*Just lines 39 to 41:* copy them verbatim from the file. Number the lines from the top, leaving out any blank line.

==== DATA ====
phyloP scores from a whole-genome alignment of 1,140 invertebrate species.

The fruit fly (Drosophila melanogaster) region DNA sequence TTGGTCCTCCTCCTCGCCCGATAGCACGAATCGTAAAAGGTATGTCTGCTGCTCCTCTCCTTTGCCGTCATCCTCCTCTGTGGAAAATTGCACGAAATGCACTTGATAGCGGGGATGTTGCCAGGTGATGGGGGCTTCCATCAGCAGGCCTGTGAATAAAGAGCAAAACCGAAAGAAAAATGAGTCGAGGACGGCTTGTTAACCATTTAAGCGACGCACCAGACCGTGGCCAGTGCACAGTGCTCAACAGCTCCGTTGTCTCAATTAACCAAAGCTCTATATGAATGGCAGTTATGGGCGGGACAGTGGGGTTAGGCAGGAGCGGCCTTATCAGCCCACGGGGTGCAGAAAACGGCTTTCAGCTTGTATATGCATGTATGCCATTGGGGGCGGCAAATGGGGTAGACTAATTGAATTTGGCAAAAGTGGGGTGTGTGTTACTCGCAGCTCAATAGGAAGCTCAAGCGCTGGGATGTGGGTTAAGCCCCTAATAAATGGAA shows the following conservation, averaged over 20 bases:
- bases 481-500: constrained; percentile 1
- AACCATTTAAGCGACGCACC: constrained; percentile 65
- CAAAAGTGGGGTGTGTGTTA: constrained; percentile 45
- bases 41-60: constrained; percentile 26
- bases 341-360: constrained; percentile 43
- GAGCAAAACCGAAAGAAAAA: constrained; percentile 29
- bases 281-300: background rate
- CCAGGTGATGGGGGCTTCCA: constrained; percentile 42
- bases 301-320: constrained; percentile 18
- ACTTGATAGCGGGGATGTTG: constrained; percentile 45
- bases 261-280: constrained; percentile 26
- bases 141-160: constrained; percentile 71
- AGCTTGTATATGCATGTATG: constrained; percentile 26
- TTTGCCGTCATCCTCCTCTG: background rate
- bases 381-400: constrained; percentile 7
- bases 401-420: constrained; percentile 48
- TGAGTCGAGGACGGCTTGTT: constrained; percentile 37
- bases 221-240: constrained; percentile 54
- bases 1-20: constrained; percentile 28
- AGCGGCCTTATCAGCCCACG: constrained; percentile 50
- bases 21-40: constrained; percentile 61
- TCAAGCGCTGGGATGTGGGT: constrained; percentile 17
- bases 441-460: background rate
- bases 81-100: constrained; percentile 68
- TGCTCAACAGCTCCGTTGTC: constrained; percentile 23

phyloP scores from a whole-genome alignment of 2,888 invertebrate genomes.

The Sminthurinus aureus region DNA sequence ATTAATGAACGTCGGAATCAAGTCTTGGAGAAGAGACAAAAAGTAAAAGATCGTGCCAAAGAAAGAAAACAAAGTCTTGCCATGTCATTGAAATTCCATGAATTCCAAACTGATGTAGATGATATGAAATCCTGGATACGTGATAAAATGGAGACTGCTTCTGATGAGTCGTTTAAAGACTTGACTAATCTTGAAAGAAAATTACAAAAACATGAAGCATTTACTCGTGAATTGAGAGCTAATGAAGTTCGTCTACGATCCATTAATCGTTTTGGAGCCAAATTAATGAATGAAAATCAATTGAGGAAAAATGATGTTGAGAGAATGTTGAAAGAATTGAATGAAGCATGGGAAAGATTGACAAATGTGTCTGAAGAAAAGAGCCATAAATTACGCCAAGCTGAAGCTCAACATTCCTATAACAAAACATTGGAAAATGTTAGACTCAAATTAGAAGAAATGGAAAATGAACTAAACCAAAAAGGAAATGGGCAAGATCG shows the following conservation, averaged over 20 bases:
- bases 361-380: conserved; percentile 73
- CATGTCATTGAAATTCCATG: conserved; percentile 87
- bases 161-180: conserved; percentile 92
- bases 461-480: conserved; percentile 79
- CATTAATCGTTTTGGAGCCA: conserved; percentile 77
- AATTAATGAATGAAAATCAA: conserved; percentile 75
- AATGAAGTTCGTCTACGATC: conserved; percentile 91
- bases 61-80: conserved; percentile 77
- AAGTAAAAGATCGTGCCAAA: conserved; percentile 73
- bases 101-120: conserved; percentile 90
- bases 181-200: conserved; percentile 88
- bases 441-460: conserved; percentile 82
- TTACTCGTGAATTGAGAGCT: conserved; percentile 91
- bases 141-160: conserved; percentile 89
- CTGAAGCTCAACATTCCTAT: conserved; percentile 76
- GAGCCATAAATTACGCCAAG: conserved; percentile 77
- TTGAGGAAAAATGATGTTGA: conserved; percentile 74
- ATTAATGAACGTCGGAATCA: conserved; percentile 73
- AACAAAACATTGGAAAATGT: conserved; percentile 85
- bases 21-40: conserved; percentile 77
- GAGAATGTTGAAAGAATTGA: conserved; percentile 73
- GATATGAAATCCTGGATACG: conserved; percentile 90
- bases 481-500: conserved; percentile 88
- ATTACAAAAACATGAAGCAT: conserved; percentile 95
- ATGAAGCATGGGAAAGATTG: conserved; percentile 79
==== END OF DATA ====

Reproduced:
- bases 101-120: conserved; percentile 90
- bases 181-200: conserved; percentile 88
- bases 441-460: conserved; percentile 82